The drama surrounding Nigeria’s recent elections has yet to subside, continuing months of downright absurd campaigning. Aside from the bizarre campaign cycle, Boko Haram has made a resurgence despite President Muhammadu Buhari’s promise and subsequent claim that Boko Haram had been defeated.Security concerns surrounding the vote resulted in the Independent National Electoral Commission postponing the vote at 3:00 AM local time on Election Day, February 16th. Both President Buhari and his challenger, Atiku Abubakar, condemned the delay while firing accusations of trying to manipulate the outcome of the election. Despite the delay, the presidential election went ahead on the 23rdof the month with the Electoral Commission declaring Buhari the winner with 56% of the vote. The local elections for governorships and the State House of Assembly were March 9th. While not all results have been announced, Mr. Buhari’s party—the All Progressive Congress—lost the House of Assembly and governorship race in the state of Akwa Ibom. This is significant as the APC’s loss could not be an isolated incident, but a general rejection of Buhari and his inability to address societal issues during his first term.
Although fake news has recently become a staple of elections around the world, this election took fake news to new heights. In early December, a rumour manifested itself into a conspiracy rivalling that of PizzaGate; Muhammadu Buhari had died and was replaced by a Sudanese clone. The conspiracy possibly stemmed from Mr. Buhari’s extended stay in a British hospital last year, but it gained enough traction that he made a televised address. Mr Buhari joked to the country when he said ‘It’s [the] real me, I assure you’, which demonstrates the prevalence of fake news that is disseminated in elections across the continent.The widespread use of fake news during the campaign has been attributed to issues surrounding Mr. Buhari’s presidency.
The return of Boko Haram has plagued Mr. Buhari’s government for the duration of his first term, the north and eastern states have borne the brunt of Boko Haram’s latest offensive. The guerrilla tactics employed by Boko Haram have destabilized the region that was in the process of recovering after the height of violence in 2015. In the past months, these armed groups have been regularly targeting both civilians and government forces. These clashes resulted in roughly 1,075 deaths in January 2019alone, and many more have been displaced again because of violence. The Borno State has borne the brunt of the attacks in part because of the terrain and the lack of border security around the borders with Cameroon, Chad, and Niger. Boko Haram’s resurgence is in direct contrast to Mr. Buhari’s previous declarations that armed groups are no longer an imminent security threat. The return of Boko Haram has only exacerbated issues that Mr. Buhari’s government has been forced to address, yet they have not always been addressed successfully.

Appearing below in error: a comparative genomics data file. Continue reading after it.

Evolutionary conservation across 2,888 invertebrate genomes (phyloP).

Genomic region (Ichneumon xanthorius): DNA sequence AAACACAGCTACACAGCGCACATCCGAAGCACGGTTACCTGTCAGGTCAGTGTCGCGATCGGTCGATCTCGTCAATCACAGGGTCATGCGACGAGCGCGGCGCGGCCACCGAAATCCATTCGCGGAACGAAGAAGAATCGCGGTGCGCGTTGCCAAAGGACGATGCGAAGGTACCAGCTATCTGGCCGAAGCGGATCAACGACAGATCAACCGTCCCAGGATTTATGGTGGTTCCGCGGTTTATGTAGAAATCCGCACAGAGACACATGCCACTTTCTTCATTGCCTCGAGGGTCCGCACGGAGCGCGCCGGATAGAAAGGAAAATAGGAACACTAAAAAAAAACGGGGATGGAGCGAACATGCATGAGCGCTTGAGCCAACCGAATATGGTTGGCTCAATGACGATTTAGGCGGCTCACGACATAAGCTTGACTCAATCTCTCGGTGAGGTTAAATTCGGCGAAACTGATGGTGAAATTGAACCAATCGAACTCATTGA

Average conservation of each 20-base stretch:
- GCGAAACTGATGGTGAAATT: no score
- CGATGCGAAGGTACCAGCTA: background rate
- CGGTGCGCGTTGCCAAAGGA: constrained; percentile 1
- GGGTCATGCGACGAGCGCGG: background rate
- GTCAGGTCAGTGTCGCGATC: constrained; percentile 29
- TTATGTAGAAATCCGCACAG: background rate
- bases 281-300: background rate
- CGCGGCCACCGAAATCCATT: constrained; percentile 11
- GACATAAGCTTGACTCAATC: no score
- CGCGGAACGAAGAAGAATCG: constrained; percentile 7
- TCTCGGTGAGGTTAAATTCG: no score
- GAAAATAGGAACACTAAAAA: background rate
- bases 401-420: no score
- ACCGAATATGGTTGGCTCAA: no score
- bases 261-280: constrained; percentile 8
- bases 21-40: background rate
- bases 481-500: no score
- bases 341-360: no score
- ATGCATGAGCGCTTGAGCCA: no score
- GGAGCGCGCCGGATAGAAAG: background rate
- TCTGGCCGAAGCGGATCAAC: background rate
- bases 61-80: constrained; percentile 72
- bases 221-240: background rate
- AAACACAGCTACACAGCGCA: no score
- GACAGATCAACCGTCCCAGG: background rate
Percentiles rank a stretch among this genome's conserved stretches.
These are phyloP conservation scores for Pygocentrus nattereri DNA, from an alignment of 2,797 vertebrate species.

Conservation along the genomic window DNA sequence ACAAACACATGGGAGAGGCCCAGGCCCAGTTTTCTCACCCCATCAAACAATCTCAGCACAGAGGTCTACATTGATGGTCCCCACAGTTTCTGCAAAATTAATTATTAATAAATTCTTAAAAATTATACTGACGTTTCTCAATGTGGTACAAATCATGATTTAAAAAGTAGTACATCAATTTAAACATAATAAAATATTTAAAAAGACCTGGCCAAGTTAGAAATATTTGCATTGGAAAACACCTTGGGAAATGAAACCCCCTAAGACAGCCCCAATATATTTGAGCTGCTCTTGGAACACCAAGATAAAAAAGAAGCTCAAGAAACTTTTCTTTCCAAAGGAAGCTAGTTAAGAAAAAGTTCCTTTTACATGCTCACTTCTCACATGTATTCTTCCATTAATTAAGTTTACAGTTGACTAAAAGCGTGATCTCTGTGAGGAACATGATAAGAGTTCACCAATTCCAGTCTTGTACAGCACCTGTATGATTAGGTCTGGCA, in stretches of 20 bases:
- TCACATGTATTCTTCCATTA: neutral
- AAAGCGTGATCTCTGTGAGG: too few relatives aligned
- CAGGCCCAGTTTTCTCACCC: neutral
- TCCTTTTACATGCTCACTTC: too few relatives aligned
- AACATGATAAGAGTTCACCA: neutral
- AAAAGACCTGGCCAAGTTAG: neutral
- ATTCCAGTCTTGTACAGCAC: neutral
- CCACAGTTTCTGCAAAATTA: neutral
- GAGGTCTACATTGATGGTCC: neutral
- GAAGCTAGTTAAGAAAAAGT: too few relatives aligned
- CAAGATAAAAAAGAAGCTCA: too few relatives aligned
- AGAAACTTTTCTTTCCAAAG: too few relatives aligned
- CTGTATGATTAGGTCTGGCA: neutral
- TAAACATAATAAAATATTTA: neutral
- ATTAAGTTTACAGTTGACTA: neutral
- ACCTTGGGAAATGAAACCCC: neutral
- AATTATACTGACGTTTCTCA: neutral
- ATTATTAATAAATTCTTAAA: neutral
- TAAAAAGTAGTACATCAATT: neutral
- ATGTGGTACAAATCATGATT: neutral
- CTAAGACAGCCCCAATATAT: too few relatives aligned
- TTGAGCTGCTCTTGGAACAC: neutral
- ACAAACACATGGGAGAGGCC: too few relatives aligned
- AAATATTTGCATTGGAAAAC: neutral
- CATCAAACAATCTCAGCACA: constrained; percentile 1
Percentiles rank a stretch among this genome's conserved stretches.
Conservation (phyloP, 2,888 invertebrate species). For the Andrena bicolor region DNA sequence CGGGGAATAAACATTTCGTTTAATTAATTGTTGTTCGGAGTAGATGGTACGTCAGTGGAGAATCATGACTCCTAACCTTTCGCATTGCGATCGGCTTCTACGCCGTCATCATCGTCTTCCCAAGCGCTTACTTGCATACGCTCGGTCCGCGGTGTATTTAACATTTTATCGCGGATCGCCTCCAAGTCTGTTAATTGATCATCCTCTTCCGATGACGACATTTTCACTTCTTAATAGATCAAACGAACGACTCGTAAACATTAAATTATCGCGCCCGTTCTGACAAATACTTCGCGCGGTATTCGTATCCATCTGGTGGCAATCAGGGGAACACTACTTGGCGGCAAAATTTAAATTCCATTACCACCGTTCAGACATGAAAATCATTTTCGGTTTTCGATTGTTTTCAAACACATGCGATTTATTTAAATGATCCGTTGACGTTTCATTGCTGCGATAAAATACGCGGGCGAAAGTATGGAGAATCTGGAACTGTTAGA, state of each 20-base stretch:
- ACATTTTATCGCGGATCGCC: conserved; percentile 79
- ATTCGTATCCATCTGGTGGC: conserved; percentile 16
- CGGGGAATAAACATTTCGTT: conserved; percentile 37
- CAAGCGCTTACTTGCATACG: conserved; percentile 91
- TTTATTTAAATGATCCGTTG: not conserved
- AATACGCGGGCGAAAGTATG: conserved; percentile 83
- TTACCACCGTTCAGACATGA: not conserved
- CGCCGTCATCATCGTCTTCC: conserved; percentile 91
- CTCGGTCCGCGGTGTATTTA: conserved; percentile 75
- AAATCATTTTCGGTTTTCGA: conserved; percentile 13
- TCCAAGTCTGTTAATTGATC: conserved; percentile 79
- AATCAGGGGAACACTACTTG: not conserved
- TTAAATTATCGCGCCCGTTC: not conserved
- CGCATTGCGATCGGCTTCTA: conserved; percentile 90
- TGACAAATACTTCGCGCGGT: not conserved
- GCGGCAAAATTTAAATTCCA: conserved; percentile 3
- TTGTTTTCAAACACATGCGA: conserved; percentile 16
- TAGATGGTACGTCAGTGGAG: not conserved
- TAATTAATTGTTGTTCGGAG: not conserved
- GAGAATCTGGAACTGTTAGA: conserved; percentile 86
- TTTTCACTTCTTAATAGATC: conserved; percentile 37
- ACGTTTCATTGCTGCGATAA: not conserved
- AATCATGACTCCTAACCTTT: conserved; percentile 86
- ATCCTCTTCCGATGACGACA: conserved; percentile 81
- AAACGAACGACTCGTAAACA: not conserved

Corruption has been blamed for the resurgence of Boko Haram as the military has been left with inadequate armaments despite significant investment from both Buhari and his predecessor Goodluck Jonathan. The majority of the money is suspected to have been stolen. Under Goodluck Jonathan’s presidency, $2.1 billion was stolen by his nationalsecurity advisor who has been since charged with fraud. Mr. Buhari has diverted $1 billion from a rainy-day fund to pay for fighting Boko Haram, yet many suspect the money to have not reached the armed forces and has instead ended up in an official’s bank account. The Army has been unable to defend cities and bases because of a lack of munitions, spare parts, and other standard operating needs. The lack of accountability has resulted in an underfunded military that is struggling repel a renewed Islamist insurgency in the North despite claims of military defeat.
The tumultuous election season is nearly over as the Independent National Electoral Commission releases the complete results on March 14th, but for now Mr. Buhari’s presidency and party are facing questions that are sure to influence the incoming government. Furthermore, the All Progressive Congress and opposition groups have both touted the integrity of elections where their candidates have won while questioning unfavourable results. This means that the INEC’s report could easily trigger more violence in what has already been a violent campaign. Aside from the integrity of the voting process, Boko Haram has returned while the military has not received the money earmarked to end the fight against Islamist insurgencies. This leaves Africa’s most populous country at a crossroads; the ingredients are present for Nigeria to become a regional powerhouse, or existing problems will not allow Nigeria to grow to its full potential.
Banner image courtesy of VOA/Nicolas Pinault via Wikimedia, © 2016, some rights reserved